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Can prenuptial agreements be made “bulletproof,” that is, immune from the challenges and vagaries of litigation? Perhaps not entirely, but with certain precautions, many of those agreements can be made more invulnerable. I spoke on this topic at a recent meeting of the New York State Bar Association’s Family Law and Matrimonial section. Given the level of interest, I thought it appropriate to formulate a more thorough discussion of the subject.
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By Matthew A. Feigin
This article is intended to help practitioners by warning of mistakes the author has seen matrimonial attorneys make in applying federal tax law.
By Laurence J. Cutler and Alyssa M. Clemente
Part Two of a Two-Part Article
According to the authors, using the holding of recent New Jersey Supreme Court case Bisbing v. Bisbing as a model, the clear and current trend throughout the United States that when a custodial parent is seeking to relocate outside of the state with a child, the best interest of the child standard should apply.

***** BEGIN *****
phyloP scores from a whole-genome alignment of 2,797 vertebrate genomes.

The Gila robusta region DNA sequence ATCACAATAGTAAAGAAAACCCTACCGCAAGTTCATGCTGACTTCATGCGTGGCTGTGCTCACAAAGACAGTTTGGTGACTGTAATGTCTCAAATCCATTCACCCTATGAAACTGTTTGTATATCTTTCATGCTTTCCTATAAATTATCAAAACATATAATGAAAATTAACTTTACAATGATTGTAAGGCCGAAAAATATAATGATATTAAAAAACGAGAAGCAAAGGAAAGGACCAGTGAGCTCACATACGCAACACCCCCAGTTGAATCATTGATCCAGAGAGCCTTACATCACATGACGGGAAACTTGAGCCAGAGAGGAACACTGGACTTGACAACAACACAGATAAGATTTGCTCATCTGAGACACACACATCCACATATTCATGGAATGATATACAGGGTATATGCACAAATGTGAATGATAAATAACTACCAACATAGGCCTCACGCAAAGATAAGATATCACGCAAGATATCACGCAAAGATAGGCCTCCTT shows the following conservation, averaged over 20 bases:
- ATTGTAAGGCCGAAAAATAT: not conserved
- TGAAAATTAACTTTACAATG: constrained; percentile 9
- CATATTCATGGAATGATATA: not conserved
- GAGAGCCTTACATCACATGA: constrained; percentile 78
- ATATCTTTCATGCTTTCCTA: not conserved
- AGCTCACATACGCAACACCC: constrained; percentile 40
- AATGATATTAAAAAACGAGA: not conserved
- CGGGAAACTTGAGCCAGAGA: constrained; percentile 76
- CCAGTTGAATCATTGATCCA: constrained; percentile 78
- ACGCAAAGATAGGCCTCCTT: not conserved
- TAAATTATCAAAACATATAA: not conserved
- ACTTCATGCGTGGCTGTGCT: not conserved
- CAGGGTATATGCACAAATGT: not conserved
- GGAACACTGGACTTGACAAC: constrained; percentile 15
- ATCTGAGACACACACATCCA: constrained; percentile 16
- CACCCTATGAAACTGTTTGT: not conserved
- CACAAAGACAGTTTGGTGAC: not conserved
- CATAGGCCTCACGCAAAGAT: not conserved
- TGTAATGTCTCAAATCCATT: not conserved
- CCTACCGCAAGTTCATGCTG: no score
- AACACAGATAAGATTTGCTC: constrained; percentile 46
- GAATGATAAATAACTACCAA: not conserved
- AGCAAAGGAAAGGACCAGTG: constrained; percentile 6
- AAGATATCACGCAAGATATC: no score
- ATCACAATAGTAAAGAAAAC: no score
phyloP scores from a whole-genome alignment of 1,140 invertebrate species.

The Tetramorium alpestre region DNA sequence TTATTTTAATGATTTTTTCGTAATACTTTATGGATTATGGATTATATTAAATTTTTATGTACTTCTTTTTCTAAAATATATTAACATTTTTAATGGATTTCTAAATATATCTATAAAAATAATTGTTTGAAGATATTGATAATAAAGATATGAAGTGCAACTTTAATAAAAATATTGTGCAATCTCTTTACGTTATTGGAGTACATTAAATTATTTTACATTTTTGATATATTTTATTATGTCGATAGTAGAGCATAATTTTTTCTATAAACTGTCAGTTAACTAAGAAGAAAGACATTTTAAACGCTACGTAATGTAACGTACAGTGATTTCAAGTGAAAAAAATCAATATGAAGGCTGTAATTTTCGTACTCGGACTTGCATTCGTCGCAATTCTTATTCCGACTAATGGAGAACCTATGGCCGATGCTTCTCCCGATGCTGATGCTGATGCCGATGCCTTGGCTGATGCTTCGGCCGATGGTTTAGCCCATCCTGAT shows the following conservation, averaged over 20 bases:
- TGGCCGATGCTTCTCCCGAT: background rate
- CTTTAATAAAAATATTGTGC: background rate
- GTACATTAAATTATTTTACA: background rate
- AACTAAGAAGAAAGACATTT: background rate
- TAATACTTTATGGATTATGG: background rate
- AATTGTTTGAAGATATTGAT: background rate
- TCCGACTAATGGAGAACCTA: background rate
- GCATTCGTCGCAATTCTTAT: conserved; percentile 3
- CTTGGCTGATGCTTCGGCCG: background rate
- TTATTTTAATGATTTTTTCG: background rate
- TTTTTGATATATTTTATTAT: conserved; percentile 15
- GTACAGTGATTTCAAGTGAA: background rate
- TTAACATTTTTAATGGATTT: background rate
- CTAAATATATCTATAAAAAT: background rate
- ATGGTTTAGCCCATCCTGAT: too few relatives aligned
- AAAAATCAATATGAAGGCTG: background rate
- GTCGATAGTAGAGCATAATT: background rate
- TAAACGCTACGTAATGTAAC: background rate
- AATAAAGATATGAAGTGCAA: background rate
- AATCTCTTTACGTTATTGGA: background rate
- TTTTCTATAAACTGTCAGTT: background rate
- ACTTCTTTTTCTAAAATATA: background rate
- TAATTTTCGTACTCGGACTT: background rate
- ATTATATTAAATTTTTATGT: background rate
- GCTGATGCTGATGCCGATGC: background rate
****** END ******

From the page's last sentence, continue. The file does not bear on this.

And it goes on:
By David Bliven
This article addresses some deficiencies in reviewing separation or settlement agreements done in divorce cases, and recommends various clauses that practitioners may implement in their own practices.
Analysis of a case in which the Eighth Circuit reversed the confirmation by the Board of Immigration Appeals of a deportation order because the Immigration Judge’s finding of a fraudulent marriage was not based on proper evidence.